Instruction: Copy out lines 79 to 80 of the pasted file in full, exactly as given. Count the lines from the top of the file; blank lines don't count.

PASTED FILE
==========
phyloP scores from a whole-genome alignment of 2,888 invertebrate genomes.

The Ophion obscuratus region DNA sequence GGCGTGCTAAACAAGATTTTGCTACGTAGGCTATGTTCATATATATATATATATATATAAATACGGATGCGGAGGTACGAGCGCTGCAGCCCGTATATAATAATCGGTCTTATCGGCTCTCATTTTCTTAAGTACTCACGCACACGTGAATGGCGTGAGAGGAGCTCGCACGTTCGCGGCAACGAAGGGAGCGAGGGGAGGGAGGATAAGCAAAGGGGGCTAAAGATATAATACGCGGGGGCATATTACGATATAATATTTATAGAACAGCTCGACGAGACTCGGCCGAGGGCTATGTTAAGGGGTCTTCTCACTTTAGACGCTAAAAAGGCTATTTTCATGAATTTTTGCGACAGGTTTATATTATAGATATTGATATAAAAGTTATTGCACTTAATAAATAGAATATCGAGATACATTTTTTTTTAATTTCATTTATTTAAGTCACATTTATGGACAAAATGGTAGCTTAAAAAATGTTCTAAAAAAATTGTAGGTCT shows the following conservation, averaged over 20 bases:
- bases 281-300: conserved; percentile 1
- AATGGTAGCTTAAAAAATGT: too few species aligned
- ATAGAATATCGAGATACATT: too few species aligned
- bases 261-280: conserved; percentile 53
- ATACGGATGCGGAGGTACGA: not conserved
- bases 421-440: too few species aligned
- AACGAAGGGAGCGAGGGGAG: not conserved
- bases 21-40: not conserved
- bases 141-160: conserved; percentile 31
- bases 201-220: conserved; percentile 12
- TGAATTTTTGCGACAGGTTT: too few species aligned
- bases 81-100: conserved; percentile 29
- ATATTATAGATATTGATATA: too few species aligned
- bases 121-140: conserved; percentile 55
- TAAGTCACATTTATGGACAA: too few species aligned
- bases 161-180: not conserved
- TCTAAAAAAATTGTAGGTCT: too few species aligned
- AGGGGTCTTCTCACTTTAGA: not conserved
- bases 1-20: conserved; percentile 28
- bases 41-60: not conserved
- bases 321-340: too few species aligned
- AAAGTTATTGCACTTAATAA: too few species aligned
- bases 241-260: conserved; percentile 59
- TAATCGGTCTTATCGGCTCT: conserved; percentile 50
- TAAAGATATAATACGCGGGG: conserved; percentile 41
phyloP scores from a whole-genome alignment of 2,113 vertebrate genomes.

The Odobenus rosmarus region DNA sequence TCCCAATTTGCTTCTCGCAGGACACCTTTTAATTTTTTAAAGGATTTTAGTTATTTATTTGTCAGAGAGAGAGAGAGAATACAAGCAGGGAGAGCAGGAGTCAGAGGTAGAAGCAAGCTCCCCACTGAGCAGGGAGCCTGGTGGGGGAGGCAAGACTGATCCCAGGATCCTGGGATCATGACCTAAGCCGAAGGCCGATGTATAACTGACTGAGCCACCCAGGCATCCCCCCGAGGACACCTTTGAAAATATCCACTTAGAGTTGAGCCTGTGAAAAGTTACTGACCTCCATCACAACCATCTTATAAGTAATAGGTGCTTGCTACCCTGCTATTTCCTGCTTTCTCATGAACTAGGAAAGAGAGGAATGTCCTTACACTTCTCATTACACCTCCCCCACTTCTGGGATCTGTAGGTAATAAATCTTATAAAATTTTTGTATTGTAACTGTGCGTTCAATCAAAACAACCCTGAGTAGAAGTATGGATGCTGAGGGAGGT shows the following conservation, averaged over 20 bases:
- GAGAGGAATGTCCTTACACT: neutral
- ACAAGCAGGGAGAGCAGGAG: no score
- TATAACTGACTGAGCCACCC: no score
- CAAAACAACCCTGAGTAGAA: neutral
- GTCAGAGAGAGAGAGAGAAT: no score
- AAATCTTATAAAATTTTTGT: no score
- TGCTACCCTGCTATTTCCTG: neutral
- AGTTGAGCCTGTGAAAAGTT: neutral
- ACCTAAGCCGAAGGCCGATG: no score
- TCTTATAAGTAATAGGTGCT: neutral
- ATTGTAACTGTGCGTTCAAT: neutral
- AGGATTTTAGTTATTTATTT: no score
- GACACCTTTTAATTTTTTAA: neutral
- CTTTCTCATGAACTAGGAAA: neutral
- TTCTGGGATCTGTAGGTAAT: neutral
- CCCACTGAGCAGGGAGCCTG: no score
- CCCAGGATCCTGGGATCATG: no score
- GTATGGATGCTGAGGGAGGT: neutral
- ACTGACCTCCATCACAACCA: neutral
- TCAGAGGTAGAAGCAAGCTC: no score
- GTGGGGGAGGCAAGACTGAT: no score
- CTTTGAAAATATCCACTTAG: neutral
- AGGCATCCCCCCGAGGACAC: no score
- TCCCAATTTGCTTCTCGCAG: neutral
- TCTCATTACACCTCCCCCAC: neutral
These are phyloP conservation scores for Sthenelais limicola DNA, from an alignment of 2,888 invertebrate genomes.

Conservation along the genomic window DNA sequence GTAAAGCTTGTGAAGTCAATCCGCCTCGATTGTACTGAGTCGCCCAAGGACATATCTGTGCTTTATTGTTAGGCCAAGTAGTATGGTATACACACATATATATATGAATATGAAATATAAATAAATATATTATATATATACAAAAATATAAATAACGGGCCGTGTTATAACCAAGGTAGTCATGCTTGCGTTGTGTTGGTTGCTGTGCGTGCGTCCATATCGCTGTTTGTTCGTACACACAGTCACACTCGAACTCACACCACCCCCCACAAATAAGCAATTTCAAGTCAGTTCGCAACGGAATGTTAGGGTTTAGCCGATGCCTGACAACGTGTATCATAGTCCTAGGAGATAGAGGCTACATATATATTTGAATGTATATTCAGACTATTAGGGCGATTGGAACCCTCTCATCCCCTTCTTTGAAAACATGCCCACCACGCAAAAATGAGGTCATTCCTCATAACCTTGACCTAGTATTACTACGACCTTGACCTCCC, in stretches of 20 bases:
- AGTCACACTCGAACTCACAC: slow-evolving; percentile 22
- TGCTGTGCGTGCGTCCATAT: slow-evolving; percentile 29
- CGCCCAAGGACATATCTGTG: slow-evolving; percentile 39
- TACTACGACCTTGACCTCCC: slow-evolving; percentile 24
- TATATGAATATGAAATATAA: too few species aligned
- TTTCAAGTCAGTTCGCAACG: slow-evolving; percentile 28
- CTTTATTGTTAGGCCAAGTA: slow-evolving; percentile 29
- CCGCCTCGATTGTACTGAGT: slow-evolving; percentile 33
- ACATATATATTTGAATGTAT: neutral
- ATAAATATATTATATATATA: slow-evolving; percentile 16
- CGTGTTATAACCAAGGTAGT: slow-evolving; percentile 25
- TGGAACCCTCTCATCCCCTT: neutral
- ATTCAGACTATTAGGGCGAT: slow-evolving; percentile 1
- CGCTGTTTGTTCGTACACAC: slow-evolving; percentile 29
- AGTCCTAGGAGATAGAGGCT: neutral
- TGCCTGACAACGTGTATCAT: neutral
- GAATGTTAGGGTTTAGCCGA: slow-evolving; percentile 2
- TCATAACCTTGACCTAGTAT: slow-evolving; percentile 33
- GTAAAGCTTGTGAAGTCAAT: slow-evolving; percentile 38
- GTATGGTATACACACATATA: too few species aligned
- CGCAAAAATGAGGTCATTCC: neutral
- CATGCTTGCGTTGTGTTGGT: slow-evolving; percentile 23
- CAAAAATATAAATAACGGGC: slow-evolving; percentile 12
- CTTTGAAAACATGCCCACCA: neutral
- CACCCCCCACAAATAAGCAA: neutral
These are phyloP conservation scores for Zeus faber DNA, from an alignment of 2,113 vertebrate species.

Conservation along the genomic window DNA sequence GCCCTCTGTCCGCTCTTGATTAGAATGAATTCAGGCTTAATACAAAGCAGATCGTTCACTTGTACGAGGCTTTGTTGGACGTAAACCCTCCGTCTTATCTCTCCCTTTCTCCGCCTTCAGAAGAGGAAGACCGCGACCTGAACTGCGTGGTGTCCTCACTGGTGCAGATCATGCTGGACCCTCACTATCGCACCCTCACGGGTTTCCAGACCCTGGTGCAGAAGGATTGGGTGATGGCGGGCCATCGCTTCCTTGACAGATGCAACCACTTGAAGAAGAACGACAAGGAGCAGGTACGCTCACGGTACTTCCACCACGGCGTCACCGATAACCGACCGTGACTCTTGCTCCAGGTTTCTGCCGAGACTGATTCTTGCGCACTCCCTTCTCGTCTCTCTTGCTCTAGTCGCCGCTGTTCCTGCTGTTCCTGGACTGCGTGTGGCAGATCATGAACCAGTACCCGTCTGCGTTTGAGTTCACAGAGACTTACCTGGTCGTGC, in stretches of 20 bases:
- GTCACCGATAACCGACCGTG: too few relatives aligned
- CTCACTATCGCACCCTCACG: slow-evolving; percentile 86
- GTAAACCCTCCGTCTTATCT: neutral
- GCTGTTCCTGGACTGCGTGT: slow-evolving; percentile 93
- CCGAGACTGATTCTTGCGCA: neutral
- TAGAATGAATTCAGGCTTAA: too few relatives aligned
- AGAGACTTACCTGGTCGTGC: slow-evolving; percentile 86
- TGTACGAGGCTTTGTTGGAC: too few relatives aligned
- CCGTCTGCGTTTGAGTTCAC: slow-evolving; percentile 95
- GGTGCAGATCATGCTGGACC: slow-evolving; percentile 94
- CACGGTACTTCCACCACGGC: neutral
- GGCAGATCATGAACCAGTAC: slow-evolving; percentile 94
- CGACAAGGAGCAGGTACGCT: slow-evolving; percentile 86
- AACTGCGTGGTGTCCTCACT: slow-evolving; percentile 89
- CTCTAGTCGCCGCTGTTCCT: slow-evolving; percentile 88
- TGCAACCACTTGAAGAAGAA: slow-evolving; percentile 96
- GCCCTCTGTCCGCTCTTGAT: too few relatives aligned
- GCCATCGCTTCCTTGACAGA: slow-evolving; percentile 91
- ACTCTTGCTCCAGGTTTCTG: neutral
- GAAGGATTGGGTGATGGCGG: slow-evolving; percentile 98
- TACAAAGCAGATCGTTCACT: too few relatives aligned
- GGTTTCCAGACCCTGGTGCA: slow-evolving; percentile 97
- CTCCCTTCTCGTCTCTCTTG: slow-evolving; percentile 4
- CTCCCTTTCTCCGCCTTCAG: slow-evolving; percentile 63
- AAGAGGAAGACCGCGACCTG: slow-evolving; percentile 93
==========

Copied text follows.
- CAAAAATATAAATAACGGGC: slow-evolving; percentile 12
- CTTTGAAAACATGCCCACCA: neutral